A caravan of Central American migrants traveling to through Mexico to the United States to seek asylum is about halfway through its journey.
The caravan began on Oct. 13 in Honduras with 200 people. As it has moved through Honduras, Guatemala and now Mexico, its ranks have grown to over 7,000, according to an estimate by the International Organization of Migration.
Journalists are there, too, and their reporting has caught the attention of President Donald Trump.
He has claimed that the caravan’s ranks probably hide Middle Eastern terrorists. Trump later acknowledged there is no evidence of this, but conservative media outlets have nevertheless spread the message.
It is reasonable for Americans to have security concerns about immigration. But as a scholar of forced migration, I believe it’s also important to consider why migrants travel in groups: their own safety.
The Central Americans in the caravan, like hundreds of thousands of people who flee the region each year, are escaping extreme violence, lack of economic opportunity and growing environmental problems, including drought and floods, back home.
Guatemala, Honduras and Mexico have some of the world’s highest murder rates. According to Doctors Without Borders, which provides medical care in crisis zones, 68 percent of the migrants and refugees it surveyed in Mexico had experienced violence. Nearly one-third of women were sexually abused.
Whether crossing Central America, the Sahara desert or the mountains of Afghanistan, migrants are regularly extorted by criminals, militias and corrupt immigration officials who know migrants make easy targets: They carry cash but not weapons.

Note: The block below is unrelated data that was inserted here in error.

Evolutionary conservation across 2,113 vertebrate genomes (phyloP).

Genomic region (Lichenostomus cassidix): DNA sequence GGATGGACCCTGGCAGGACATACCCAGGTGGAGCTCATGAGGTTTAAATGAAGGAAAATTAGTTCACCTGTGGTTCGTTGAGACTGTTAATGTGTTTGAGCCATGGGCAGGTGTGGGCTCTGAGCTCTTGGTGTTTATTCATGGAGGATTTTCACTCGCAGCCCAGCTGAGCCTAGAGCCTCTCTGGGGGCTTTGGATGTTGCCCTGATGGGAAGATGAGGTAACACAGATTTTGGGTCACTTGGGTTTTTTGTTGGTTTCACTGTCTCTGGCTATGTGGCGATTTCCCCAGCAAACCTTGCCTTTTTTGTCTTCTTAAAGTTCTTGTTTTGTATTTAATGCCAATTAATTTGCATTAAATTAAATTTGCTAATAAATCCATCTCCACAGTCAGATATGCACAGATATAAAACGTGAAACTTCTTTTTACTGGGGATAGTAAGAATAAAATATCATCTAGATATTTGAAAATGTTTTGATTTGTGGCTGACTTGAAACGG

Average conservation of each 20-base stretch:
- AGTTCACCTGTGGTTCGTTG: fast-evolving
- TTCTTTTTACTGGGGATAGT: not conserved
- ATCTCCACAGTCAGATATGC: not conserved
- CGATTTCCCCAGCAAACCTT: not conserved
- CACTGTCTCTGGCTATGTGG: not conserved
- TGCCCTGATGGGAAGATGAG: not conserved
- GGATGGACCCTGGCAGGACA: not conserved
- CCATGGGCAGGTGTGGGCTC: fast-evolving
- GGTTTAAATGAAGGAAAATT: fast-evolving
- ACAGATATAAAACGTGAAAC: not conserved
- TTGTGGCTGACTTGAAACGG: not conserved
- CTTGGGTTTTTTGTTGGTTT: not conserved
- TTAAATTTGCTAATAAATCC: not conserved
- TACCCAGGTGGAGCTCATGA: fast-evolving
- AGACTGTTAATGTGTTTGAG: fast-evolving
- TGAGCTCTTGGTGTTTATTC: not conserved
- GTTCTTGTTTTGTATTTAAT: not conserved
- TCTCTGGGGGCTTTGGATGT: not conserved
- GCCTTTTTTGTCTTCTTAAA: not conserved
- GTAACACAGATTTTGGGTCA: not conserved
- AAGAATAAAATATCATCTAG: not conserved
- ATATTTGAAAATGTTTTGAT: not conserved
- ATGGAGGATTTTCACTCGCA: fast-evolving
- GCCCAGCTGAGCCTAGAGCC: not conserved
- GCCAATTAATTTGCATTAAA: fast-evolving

Large groups increase migrants’ chance of safe passage, and they provide some sense of community and solidarity on the journey, as migrants themselves report.
The military is preparing to send at least 800 more troops to the Mexican border to help the Border Patrol, as a caravan of thousands of Central American migrants continues to move north.
Yet headlines about huge migrant caravans may misrepresent trends at the U.S.-Mexico border, where migration is actually decreasing.
While the number of Central American families and children seeking asylum in the U.S. has increased in the past two years, Mexican economic migrants are crossing the border at historically low levels.
And while most migrant caravan members hope to seek asylum in the U.S., recent history shows many will stay in Mexico.
In response to Trump’s immigration crackdown, Mexican president-elect Andrés Manuel López Obrador has promised to welcome Central American refugees — and try to keep them safe.
Karen Jacobsen is the Henry J. Leir Professor in Global Migration at The Fletcher School of Law and Diplomacy and the Friedman School of Nutrition, and directs the Refugees and Forced Migration Program at the Feinstein International Center. Professor Jacobsen’s current research explores urban displacement and global migration systems, with a focus on the livelihoods and financial resilience of migrants and refugee.